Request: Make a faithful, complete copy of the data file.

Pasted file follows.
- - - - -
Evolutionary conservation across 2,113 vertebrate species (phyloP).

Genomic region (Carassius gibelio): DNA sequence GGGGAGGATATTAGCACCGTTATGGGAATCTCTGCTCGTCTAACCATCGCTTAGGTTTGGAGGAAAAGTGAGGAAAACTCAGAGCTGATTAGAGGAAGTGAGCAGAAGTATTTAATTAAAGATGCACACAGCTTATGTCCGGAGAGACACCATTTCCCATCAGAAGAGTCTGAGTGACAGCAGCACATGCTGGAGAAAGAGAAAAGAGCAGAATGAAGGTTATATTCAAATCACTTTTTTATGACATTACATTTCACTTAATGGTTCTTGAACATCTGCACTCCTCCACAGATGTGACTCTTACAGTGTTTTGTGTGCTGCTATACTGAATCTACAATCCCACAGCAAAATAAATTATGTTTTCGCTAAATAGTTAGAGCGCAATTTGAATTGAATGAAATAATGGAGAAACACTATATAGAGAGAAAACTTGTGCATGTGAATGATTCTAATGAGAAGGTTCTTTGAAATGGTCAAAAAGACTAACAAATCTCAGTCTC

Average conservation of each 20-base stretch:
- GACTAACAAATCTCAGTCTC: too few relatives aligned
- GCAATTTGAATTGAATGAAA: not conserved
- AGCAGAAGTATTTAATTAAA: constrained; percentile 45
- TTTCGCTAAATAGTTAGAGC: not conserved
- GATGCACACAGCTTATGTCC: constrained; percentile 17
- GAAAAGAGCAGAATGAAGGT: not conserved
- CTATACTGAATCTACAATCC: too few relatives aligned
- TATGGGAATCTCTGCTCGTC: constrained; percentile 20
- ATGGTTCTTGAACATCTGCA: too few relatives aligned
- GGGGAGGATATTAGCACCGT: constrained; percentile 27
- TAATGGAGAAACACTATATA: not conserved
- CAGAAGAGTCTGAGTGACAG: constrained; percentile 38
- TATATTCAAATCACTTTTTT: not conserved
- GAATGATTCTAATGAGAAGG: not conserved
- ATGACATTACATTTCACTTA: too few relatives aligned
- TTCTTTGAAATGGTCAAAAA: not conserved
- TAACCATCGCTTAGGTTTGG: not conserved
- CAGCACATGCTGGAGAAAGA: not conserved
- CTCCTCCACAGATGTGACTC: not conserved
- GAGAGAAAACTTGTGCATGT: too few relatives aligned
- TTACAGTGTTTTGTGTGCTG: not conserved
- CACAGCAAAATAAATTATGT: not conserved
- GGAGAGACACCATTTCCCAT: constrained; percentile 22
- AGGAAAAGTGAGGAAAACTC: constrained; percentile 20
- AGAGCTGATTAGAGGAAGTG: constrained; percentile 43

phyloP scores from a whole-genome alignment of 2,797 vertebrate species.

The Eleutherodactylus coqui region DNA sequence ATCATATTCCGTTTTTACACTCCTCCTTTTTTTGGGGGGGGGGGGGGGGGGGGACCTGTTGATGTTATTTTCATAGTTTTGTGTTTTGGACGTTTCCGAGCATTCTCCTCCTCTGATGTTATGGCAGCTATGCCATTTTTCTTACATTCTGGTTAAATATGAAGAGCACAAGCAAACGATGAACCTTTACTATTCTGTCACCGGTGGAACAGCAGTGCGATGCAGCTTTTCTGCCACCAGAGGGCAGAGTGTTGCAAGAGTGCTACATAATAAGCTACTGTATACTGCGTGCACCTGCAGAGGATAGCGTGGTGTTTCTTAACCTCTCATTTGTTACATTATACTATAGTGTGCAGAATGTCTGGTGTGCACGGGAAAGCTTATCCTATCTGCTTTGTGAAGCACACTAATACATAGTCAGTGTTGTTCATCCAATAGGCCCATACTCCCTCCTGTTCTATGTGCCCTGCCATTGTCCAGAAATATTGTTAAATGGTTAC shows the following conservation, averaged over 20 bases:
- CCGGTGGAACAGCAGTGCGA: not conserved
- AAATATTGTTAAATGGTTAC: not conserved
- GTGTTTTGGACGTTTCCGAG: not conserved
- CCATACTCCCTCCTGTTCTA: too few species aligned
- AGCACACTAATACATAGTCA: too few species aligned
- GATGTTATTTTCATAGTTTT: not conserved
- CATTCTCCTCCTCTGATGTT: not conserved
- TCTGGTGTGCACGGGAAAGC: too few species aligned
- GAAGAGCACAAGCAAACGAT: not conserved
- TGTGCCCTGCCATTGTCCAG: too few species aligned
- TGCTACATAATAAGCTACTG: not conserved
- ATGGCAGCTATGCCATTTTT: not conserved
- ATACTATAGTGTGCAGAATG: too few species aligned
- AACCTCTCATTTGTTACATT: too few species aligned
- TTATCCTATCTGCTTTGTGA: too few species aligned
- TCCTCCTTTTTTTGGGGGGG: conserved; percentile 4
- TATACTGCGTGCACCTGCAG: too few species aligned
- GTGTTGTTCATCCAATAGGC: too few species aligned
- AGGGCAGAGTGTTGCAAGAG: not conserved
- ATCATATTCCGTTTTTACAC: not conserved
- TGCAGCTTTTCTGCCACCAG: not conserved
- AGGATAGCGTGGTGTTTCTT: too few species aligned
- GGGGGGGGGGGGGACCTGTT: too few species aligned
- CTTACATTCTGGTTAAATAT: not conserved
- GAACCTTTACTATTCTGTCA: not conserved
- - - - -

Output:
Evolutionary conservation across 2,113 vertebrate species (phyloP).

Genomic region (Carassius gibelio): DNA sequence GGGGAGGATATTAGCACCGTTATGGGAATCTCTGCTCGTCTAACCATCGCTTAGGTTTGGAGGAAAAGTGAGGAAAACTCAGAGCTGATTAGAGGAAGTGAGCAGAAGTATTTAATTAAAGATGCACACAGCTTATGTCCGGAGAGACACCATTTCCCATCAGAAGAGTCTGAGTGACAGCAGCACATGCTGGAGAAAGAGAAAAGAGCAGAATGAAGGTTATATTCAAATCACTTTTTTATGACATTACATTTCACTTAATGGTTCTTGAACATCTGCACTCCTCCACAGATGTGACTCTTACAGTGTTTTGTGTGCTGCTATACTGAATCTACAATCCCACAGCAAAATAAATTATGTTTTCGCTAAATAGTTAGAGCGCAATTTGAATTGAATGAAATAATGGAGAAACACTATATAGAGAGAAAACTTGTGCATGTGAATGATTCTAATGAGAAGGTTCTTTGAAATGGTCAAAAAGACTAACAAATCTCAGTCTC

Average conservation of each 20-base stretch:
- GACTAACAAATCTCAGTCTC: too few relatives aligned
- GCAATTTGAATTGAATGAAA: not conserved
- AGCAGAAGTATTTAATTAAA: constrained; percentile 45
- TTTCGCTAAATAGTTAGAGC: not conserved
- GATGCACACAGCTTATGTCC: constrained; percentile 17
- GAAAAGAGCAGAATGAAGGT: not conserved
- CTATACTGAATCTACAATCC: too few relatives aligned
- TATGGGAATCTCTGCTCGTC: constrained; percentile 20
- ATGGTTCTTGAACATCTGCA: too few relatives aligned
- GGGGAGGATATTAGCACCGT: constrained; percentile 27
- TAATGGAGAAACACTATATA: not conserved
- CAGAAGAGTCTGAGTGACAG: constrained; percentile 38
- TATATTCAAATCACTTTTTT: not conserved
- GAATGATTCTAATGAGAAGG: not conserved
- ATGACATTACATTTCACTTA: too few relatives aligned
- TTCTTTGAAATGGTCAAAAA: not conserved
- TAACCATCGCTTAGGTTTGG: not conserved
- CAGCACATGCTGGAGAAAGA: not conserved
- CTCCTCCACAGATGTGACTC: not conserved
- GAGAGAAAACTTGTGCATGT: too few relatives aligned
- TTACAGTGTTTTGTGTGCTG: not conserved
- CACAGCAAAATAAATTATGT: not conserved
- GGAGAGACACCATTTCCCAT: constrained; percentile 22
- AGGAAAAGTGAGGAAAACTC: constrained; percentile 20
- AGAGCTGATTAGAGGAAGTG: constrained; percentile 43

phyloP scores from a whole-genome alignment of 2,797 vertebrate species.

The Eleutherodactylus coqui region DNA sequence ATCATATTCCGTTTTTACACTCCTCCTTTTTTTGGGGGGGGGGGGGGGGGGGGACCTGTTGATGTTATTTTCATAGTTTTGTGTTTTGGACGTTTCCGAGCATTCTCCTCCTCTGATGTTATGGCAGCTATGCCATTTTTCTTACATTCTGGTTAAATATGAAGAGCACAAGCAAACGATGAACCTTTACTATTCTGTCACCGGTGGAACAGCAGTGCGATGCAGCTTTTCTGCCACCAGAGGGCAGAGTGTTGCAAGAGTGCTACATAATAAGCTACTGTATACTGCGTGCACCTGCAGAGGATAGCGTGGTGTTTCTTAACCTCTCATTTGTTACATTATACTATAGTGTGCAGAATGTCTGGTGTGCACGGGAAAGCTTATCCTATCTGCTTTGTGAAGCACACTAATACATAGTCAGTGTTGTTCATCCAATAGGCCCATACTCCCTCCTGTTCTATGTGCCCTGCCATTGTCCAGAAATATTGTTAAATGGTTAC shows the following conservation, averaged over 20 bases:
- CCGGTGGAACAGCAGTGCGA: not conserved
- AAATATTGTTAAATGGTTAC: not conserved
- GTGTTTTGGACGTTTCCGAG: not conserved
- CCATACTCCCTCCTGTTCTA: too few species aligned
- AGCACACTAATACATAGTCA: too few species aligned
- GATGTTATTTTCATAGTTTT: not conserved
- CATTCTCCTCCTCTGATGTT: not conserved
- TCTGGTGTGCACGGGAAAGC: too few species aligned
- GAAGAGCACAAGCAAACGAT: not conserved
- TGTGCCCTGCCATTGTCCAG: too few species aligned
- TGCTACATAATAAGCTACTG: not conserved
- ATGGCAGCTATGCCATTTTT: not conserved
- ATACTATAGTGTGCAGAATG: too few species aligned
- AACCTCTCATTTGTTACATT: too few species aligned
- TTATCCTATCTGCTTTGTGA: too few species aligned
- TCCTCCTTTTTTTGGGGGGG: conserved; percentile 4
- TATACTGCGTGCACCTGCAG: too few species aligned
- GTGTTGTTCATCCAATAGGC: too few species aligned
- AGGGCAGAGTGTTGCAAGAG: not conserved
- ATCATATTCCGTTTTTACAC: not conserved
- TGCAGCTTTTCTGCCACCAG: not conserved
- AGGATAGCGTGGTGTTTCTT: too few species aligned
- GGGGGGGGGGGGGACCTGTT: too few species aligned
- CTTACATTCTGGTTAAATAT: not conserved
- GAACCTTTACTATTCTGTCA: not conserved